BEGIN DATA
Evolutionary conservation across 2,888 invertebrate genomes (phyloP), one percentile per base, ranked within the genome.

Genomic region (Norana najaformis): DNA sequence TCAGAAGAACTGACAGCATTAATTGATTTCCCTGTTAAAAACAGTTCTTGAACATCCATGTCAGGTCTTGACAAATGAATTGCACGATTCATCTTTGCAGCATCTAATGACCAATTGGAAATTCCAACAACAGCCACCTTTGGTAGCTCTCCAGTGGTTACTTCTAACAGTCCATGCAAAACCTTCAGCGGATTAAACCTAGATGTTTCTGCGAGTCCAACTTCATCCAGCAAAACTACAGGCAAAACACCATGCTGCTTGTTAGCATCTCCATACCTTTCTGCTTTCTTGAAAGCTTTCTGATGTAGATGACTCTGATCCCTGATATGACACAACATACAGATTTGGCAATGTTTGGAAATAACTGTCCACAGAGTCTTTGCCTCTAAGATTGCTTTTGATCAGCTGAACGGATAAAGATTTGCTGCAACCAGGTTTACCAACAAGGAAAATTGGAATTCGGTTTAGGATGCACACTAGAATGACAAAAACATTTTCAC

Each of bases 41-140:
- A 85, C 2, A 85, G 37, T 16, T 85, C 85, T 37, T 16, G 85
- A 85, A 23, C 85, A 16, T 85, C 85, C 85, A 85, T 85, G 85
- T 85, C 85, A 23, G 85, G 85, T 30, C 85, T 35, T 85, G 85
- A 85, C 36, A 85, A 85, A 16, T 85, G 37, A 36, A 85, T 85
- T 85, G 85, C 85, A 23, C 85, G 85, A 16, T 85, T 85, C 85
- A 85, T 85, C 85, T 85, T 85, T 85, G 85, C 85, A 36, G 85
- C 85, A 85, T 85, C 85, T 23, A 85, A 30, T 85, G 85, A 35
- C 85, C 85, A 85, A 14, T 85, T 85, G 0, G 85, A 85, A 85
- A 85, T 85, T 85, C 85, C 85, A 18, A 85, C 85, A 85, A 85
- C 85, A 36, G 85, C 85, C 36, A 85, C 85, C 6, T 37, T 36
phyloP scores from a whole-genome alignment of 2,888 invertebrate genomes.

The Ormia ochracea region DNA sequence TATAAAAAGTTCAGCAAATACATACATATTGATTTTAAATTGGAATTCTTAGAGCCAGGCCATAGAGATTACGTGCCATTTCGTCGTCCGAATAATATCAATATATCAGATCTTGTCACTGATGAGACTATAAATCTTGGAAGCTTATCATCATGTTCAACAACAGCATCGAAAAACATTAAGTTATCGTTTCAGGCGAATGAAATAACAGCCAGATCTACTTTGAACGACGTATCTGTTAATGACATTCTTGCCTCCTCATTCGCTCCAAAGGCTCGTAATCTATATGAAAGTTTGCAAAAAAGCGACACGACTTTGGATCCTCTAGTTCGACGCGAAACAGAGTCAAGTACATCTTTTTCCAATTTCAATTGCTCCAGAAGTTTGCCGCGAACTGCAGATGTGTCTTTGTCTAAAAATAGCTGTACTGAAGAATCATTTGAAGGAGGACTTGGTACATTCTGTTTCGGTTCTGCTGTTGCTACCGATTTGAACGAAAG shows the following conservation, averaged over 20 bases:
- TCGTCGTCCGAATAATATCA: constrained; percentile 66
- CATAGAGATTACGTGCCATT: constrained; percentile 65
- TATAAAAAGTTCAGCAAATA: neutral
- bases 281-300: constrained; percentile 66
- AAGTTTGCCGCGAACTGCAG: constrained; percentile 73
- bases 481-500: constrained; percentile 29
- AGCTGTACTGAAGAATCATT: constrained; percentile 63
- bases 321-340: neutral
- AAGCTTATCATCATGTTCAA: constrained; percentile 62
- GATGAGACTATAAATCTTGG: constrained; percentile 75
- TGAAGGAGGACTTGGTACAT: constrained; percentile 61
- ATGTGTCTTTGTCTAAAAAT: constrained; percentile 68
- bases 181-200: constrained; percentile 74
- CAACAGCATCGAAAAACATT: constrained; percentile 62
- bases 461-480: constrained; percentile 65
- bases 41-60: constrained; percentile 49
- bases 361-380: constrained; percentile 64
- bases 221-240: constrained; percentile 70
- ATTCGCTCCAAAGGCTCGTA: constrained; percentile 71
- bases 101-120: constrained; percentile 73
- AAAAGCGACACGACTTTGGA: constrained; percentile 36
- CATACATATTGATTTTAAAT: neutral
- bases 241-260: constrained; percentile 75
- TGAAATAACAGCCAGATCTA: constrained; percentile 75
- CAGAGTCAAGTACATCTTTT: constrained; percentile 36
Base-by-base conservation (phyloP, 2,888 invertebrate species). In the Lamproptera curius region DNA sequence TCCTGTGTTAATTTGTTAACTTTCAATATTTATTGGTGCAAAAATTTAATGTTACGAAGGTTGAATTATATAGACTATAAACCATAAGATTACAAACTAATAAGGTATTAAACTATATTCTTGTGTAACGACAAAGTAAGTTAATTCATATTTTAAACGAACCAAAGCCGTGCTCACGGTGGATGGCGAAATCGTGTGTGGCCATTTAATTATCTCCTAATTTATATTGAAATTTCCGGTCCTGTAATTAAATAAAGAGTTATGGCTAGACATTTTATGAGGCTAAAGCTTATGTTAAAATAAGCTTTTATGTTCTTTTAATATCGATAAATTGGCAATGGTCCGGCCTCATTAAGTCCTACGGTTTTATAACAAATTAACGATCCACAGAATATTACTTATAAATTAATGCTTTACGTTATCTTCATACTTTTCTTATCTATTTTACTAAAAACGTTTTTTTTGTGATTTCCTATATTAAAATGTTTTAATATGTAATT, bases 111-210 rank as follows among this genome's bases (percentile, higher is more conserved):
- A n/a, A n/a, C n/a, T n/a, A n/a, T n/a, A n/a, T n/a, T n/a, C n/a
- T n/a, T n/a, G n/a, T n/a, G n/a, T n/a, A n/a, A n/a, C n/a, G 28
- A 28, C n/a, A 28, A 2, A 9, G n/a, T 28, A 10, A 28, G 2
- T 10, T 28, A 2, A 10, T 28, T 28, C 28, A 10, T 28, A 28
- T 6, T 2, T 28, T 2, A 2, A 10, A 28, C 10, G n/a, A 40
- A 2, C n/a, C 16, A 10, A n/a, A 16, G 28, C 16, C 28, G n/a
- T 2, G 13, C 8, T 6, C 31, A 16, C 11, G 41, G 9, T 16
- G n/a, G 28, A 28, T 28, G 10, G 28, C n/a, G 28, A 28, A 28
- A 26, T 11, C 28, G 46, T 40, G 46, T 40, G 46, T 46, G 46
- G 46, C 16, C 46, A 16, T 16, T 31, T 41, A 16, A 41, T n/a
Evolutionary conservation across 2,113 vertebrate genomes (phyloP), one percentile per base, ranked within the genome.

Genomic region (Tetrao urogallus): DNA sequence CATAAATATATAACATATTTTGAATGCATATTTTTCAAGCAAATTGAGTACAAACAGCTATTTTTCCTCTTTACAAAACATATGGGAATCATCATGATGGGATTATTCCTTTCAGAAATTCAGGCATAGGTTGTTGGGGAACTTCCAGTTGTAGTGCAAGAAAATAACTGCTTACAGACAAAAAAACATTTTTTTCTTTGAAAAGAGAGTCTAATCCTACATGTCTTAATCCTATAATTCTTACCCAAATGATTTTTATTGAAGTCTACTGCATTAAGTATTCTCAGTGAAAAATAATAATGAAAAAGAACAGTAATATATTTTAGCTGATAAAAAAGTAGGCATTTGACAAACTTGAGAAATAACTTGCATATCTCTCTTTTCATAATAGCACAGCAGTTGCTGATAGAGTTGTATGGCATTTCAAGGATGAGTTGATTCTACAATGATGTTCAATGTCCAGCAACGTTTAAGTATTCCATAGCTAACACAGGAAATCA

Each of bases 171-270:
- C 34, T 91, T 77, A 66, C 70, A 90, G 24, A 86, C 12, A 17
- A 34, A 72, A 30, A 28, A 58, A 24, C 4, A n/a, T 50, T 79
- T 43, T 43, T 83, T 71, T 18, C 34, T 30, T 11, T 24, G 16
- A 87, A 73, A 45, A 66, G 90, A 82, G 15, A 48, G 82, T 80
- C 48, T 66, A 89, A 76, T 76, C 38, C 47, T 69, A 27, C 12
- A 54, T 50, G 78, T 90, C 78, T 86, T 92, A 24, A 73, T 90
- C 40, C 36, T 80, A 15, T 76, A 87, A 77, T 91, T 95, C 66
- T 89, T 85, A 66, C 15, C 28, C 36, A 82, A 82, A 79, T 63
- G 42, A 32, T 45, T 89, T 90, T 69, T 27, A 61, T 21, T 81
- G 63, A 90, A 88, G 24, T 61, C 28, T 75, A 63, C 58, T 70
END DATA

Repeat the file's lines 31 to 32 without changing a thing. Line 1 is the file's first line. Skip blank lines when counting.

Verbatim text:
- bases 41-60: constrained; percentile 49
- bases 361-380: constrained; percentile 64